Tigers form identity with thrilling Big 12 title run

Missouri won its first-ever conference crown before beginning its SEC era.
Senior Conner Mach and junior Blake Brown greet junior Dane Opel at home plate after he hit a three-run home run in a game earlier this season against Texas at Taylor Field. Opel scored two runs in the Tigers' first-ever Big 12 Championship victory over Oklahoma last week. Maneater File Photo

The Missouri baseball’s championship at the Big 12 Conference Tournament gave the team a clean slate.

When the Tigers traveled to Tucson, Ariz., for their NCAA Regional a week later, the Tigers saw three teams they never faced during the season.

Even while basking in the glow of the championship in Oklahoma City, Okla., coach Tim Jamieson acknowledged the temperamental, unpredictable nature of his team’s season.

“We’ve had a lot of ups and downs,” he said to reporters after the title game with Oklahoma. “But you knew it was there, and they came together at the right time.”

And what exactly was “it?” Missouri’s tournament wins ranged from an 8-7 thriller against the Sooners in the championship, to a 12-2 slaughter against Kansas, to a 5-3 win against then-No. 6 Texas A&M. Recent play doesn’t offer any easy answers.

The same is true about the regular season. When the Tigers won, they did it in a myriad of different ways. They slugged their way to a 10-game winning streak at the beginning of the season, scoring 48 runs in four games at one point.

But then there was the Kansas State series in Columbia in which Missouri's pitching held the Wildcats, who had hit .281 that year, to seven runs in three games.

Indeed, an examination of the Tigers’ series wins this season reveals a fluctuation between two fashions: either the bats or the arms got hot.

There was inconsistency in the way the Tigers took two wins from Missouri State, who was 13-7 in the Missouri Valley Conference, but took a 15-1 defeat from Indiana State, who was 14-7 in the MVC.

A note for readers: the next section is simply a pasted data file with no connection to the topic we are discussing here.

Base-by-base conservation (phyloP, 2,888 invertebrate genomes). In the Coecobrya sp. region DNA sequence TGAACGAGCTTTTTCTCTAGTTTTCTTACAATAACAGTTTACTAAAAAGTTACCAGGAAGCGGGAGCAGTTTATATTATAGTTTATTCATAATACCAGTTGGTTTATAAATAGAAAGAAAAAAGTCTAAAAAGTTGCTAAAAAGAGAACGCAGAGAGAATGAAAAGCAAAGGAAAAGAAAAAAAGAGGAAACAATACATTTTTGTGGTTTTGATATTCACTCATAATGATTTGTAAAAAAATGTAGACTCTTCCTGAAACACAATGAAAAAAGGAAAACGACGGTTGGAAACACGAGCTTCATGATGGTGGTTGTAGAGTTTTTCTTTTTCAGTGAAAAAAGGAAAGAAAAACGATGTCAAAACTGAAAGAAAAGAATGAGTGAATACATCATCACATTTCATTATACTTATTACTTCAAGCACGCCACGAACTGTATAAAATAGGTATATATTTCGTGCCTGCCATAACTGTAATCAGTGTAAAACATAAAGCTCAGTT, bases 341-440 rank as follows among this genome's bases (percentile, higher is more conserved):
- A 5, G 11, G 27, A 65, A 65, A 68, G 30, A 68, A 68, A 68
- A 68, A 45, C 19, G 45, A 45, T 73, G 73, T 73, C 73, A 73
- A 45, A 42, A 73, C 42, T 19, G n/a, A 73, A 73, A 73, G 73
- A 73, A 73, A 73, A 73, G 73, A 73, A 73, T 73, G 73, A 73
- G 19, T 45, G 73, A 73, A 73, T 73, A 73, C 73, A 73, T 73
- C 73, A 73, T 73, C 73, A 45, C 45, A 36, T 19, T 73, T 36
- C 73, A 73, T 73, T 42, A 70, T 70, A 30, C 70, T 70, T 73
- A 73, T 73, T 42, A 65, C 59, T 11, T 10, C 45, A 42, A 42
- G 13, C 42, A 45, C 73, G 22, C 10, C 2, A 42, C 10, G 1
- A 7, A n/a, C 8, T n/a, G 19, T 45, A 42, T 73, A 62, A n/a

Missouri won its series against Texas, who finished third in the Big 12 but lost against Kansas, who held the league’s worst record.

Despite frustration during the season, the Tigers remained positive.

“I think we just made a couple of mistakes that can easily be fixed,” junior outfielder Dane Opel said after the Indiana State loss with a 14-run margin.

Missouri’s second-to-last home series was a must-win, and a late comeback against Texas that sputtered into a gutting game one loss could have sunk the season. Though it was the team’s fifth loss in a row, junior shortstop Eric Garcia carried a positive tone.

“We’ll bounce back tomorrow,” he said. “I feel like we’re definitely coming around.”

His premonition was right, and his go-ahead double was key to the Tigers’ 5-4 win in game two the next day.

It would have been tough to pinpoint Missouri’s identity in the regular season. The team never solidified itself as a premier stable of pitchers or a murderer’s row of bats. The inability to be categorized defined the Tigers.

And it was Missouri’s unpredictability that somehow resulted in an undefeated championship run in Oklahoma City.

Jamieson offered a possible answer to what “it” was after the title.

“I just wanted us to come out and play our butts off and execute and be focused,” he said in a press conference. “When you do that, you give yourself a chance.”

"It" peaked in the Big 12 Tournament, when the Tigers were most in need, when the program was competing in the tournament for one last time, having never won the crown in program history.

“It” somehow delivered a championship in MU’s final competition as members of the Big 12.

Now Missouri exits the conference and enters the Southeastern Conference, known for having the country’s premier culture and talent in college baseball. But with this season’s championship, where an often-maddening team suddenly gelled and blew past favored competition, the Tigers know that when “it” is there, almost anything can happen.

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